Another useful concept for understanding stealth technologies is to Cross Section Radar. The RCS is a measure of how much power is reflected towards the radar by the target "illuminated" by the electromagnetic wave sent and is therefore a measure of how much the object is detectable by the radar itself. The smaller this parameter, the more difficult it is to detect the target at a certain distance since less power returns to the radar and is therefore indistinguishable from what is the "background noise", ie from disturbances. The RCS therefore also affects the maximum distance at which a target can be identified. For example, the RCS associated with a DC-9 is in the order of 20 while that of a car stands at 100, therefore with the same radar and conditions the car can be identified at a greater distance from the antenna compared to the DC-9. This parameter essentially depends on the shape and geometry of the target, on the materials of which it is composed (especially on its surface), on its position and angle with respect to the radar and to a minimum extent on its size. For this reason it is possible that a DC-9, thanks to its rounded shapes, has a smaller RCS than a car despite the certainly larger dimensions.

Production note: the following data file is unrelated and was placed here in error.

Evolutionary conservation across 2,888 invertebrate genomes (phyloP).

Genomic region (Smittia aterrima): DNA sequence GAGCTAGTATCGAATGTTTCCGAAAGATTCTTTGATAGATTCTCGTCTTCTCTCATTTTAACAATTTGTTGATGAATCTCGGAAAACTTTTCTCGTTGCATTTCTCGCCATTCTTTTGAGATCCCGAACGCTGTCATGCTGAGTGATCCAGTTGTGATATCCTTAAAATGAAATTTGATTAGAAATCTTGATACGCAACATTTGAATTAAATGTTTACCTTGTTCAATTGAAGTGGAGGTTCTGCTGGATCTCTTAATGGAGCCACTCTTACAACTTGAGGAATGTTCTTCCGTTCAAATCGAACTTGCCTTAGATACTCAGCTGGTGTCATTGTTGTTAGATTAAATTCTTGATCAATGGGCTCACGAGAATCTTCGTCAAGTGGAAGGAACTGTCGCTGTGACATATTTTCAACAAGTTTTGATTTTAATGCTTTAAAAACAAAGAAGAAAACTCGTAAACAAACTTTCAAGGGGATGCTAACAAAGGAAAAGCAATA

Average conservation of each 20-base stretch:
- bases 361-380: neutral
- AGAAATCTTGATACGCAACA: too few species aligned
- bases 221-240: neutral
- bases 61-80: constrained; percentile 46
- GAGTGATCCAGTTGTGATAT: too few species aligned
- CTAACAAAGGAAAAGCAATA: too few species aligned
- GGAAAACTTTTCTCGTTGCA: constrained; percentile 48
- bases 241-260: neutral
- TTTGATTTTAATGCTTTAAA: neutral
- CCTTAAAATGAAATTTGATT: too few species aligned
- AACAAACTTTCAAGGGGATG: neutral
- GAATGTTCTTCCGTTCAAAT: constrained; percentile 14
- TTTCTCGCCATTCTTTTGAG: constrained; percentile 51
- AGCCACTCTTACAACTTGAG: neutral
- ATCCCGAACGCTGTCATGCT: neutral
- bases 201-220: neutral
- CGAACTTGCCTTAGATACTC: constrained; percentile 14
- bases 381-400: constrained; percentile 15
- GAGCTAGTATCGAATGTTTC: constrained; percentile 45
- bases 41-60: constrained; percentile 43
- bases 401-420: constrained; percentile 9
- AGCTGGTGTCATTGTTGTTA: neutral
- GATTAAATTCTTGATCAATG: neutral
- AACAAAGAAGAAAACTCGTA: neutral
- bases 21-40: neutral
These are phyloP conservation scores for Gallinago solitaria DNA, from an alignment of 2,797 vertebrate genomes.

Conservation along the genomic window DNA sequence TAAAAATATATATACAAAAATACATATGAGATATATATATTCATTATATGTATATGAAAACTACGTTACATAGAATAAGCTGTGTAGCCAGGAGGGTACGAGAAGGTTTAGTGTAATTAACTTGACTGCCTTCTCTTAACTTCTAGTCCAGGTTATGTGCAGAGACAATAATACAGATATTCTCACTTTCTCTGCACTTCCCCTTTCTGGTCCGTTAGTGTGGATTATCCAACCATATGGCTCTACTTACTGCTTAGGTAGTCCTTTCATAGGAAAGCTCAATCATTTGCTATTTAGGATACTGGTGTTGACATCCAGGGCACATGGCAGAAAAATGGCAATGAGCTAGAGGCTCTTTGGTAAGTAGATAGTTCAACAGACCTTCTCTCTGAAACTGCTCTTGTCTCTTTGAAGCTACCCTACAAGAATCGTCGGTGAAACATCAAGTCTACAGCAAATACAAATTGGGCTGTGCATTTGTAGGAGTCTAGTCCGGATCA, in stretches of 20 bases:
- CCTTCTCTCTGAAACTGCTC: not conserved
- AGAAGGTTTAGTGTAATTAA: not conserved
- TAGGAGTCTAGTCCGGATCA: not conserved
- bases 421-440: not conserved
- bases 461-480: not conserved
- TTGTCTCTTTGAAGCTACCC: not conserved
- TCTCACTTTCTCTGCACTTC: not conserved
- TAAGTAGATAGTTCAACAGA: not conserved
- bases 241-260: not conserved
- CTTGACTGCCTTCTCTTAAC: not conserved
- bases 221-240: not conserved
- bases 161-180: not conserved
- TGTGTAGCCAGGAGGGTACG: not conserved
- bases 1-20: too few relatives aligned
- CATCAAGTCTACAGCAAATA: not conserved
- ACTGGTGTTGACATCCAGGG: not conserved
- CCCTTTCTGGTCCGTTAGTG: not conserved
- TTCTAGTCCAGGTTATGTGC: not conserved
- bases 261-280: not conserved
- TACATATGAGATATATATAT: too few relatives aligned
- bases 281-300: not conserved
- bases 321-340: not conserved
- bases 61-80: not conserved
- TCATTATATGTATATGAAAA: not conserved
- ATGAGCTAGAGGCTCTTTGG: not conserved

(In the estimated RCS table of some military aircraft)
The stealth design therefore aims to reduce the radar cross section of the aircraft. To achieve this, several methods are followed:
Shaping: the idea behind this method consists in designing aircraft shapes and surfaces oriented in such a way as to reflect the electromagnetic wave incident in other directions than that which connects the aircraft to the radar. We therefore try to avoid that any point of the plane has the surface facing the possible position of an enemy radar. The application of this method is particularly visible on the Lockheed F-117 Nighthawk. Its implementation however hides problems related to aerodynamics, as such particular and angular shapes degrade its performance making computerized tools necessary for the stability and control of the vehicle. The idea of shaping also includes the idea of transporting loads (weapons, etc.) in special internal bays so that these, whose shape cannot be particularly optimized, do not contribute to the overall RCS of the aircraft . This strategy is implemented on the Lockheed F-35.